North Texas

Consumer Reports: Laundry Pods, A Halloween Scare

Amazon has yet to respond to our questions about its delivery methods, and what it'll do to prevent this from happening again

Some YouTube videos show easy ways to turn laundry pod containers into trick or treating baskets. Looks great. But Consumer Reports Dan Diclerico says teaching children to associate laundry pod containers with candy could be dangerous. 

"Since 2012, thousands of children have been injured or sickened after ingesting or coming into contact with laundry pods," he says.

The pods can look like candy and curious kids can bite into them. The highly concentrated detergent can cause anything from minor skin and eye irritations to more serious reactions like wheezing, gagging, drooling as well as severe vomiting and diarrhea.

Consumer Reports called for changes to laundry pod containers and was also part of the industry committee that set new safety standards. For example, moving packaging from clear to opaque containers that now come with a safety latch.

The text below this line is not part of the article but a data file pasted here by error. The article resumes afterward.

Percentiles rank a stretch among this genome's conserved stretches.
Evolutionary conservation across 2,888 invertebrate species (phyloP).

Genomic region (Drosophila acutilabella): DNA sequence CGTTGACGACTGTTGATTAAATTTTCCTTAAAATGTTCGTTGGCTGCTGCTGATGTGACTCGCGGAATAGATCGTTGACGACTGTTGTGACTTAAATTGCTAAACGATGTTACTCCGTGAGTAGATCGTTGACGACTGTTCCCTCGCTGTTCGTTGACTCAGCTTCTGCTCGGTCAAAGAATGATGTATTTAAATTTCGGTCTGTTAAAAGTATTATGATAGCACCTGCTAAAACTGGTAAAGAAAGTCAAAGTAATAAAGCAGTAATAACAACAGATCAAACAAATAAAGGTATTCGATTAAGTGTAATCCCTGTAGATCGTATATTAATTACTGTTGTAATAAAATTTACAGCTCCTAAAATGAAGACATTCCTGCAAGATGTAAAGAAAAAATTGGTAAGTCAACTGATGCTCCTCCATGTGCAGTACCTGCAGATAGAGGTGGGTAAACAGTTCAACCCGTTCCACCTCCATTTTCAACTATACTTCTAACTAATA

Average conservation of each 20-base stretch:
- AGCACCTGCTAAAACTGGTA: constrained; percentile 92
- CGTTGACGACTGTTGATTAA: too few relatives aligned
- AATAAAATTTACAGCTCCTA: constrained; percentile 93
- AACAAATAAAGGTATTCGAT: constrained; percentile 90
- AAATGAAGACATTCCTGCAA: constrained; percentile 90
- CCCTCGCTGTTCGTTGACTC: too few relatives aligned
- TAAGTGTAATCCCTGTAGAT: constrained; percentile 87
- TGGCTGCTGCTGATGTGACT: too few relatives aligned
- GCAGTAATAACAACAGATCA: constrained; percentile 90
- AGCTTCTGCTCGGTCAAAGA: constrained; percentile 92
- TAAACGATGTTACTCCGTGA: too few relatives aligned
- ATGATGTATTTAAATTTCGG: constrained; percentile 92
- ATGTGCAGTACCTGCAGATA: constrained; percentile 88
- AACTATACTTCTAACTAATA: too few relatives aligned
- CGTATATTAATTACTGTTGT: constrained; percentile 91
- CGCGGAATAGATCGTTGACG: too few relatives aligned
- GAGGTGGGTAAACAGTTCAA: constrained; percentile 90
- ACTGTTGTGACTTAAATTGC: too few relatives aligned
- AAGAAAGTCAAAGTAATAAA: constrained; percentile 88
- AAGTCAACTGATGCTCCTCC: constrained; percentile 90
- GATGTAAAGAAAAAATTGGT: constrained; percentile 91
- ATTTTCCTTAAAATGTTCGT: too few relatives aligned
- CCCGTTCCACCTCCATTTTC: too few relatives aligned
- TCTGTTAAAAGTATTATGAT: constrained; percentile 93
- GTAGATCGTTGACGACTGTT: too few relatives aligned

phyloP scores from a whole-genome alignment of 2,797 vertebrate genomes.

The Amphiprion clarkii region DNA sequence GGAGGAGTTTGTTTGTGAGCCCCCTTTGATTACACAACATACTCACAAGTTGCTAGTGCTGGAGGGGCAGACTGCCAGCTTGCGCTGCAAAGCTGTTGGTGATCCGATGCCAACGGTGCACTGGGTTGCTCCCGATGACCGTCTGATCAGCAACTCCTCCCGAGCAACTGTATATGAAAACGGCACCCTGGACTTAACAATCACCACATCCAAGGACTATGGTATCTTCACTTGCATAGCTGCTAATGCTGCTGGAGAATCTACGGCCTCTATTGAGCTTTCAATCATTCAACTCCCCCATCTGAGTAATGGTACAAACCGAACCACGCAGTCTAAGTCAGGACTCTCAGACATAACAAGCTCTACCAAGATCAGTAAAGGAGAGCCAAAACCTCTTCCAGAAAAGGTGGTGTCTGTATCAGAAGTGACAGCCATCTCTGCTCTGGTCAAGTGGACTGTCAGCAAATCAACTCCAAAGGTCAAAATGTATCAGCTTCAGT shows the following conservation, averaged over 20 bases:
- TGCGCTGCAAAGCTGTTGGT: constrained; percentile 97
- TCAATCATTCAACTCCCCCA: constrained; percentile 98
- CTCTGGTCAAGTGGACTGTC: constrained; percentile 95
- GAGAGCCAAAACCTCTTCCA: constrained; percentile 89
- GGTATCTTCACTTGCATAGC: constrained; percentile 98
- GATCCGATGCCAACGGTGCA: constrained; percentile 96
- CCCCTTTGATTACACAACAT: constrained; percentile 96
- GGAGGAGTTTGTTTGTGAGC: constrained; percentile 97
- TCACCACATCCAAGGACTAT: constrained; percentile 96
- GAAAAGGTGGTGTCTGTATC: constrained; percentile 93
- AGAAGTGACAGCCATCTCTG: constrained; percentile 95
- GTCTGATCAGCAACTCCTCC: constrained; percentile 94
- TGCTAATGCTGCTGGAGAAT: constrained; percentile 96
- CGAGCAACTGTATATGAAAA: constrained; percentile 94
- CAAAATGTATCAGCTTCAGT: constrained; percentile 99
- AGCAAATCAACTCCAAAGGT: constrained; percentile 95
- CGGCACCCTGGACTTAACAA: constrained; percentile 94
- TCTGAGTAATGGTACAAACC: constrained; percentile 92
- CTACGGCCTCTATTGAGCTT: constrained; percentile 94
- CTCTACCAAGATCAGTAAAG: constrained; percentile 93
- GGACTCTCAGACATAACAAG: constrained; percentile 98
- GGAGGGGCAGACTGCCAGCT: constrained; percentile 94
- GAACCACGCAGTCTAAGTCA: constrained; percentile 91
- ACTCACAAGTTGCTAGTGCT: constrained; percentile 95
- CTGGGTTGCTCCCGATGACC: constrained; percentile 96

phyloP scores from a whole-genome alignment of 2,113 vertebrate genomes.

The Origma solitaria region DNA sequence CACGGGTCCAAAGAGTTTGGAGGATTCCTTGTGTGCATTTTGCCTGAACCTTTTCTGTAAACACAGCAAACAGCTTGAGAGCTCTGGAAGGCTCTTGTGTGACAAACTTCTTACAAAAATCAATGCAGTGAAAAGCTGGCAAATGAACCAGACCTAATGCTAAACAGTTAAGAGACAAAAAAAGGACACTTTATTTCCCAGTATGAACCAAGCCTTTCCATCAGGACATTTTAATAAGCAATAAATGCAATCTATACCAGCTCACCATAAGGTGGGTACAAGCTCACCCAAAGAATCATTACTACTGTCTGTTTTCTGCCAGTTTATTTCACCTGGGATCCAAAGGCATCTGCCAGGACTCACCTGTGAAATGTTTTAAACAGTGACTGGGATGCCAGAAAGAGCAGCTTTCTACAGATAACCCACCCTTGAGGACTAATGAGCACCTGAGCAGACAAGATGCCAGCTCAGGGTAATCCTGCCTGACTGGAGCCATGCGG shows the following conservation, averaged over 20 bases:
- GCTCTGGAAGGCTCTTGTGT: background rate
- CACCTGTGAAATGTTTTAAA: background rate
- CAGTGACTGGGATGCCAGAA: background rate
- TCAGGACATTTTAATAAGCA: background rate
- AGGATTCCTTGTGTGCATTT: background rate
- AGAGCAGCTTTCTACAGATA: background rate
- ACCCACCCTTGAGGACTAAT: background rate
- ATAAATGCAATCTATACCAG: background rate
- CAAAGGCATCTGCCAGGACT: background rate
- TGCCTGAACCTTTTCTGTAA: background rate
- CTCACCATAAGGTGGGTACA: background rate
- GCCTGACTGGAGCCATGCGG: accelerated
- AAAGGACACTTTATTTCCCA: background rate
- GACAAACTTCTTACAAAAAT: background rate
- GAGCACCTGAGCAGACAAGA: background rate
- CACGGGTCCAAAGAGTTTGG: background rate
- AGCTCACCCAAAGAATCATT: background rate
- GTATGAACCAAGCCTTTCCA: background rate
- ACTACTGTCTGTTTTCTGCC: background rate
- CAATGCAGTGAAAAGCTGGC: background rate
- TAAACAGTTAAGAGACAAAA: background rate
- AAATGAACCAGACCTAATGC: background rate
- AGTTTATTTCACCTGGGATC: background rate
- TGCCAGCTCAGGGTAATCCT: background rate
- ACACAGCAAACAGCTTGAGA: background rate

"Other planned modifications include making the pods stronger so they're less likely to burst inside a child's mouth and adding a bitter-tasting substance so that children are less likely to suck on them," Diclerico says.

These changes can't come soon enough. So far this year, poison-control centers have logged over 8,800 calls related to laundry-pod exposure. 

"We feel that's still too many incidences and so we will continue to keep laundry pods off of recommended list of detergents," says Diclerico.

If you need a container to store Halloween loot, try an old pillowcase or a reusable shopping bag.

Our advice to consumers: keep laundry-pods out of any home with children under the age of 6. Instead, try one of Consumer Reports top-rated liquid detergents like Tide Plus Ultra Stain Release or Persil ProClean Power-Liquid 2-in-1. 

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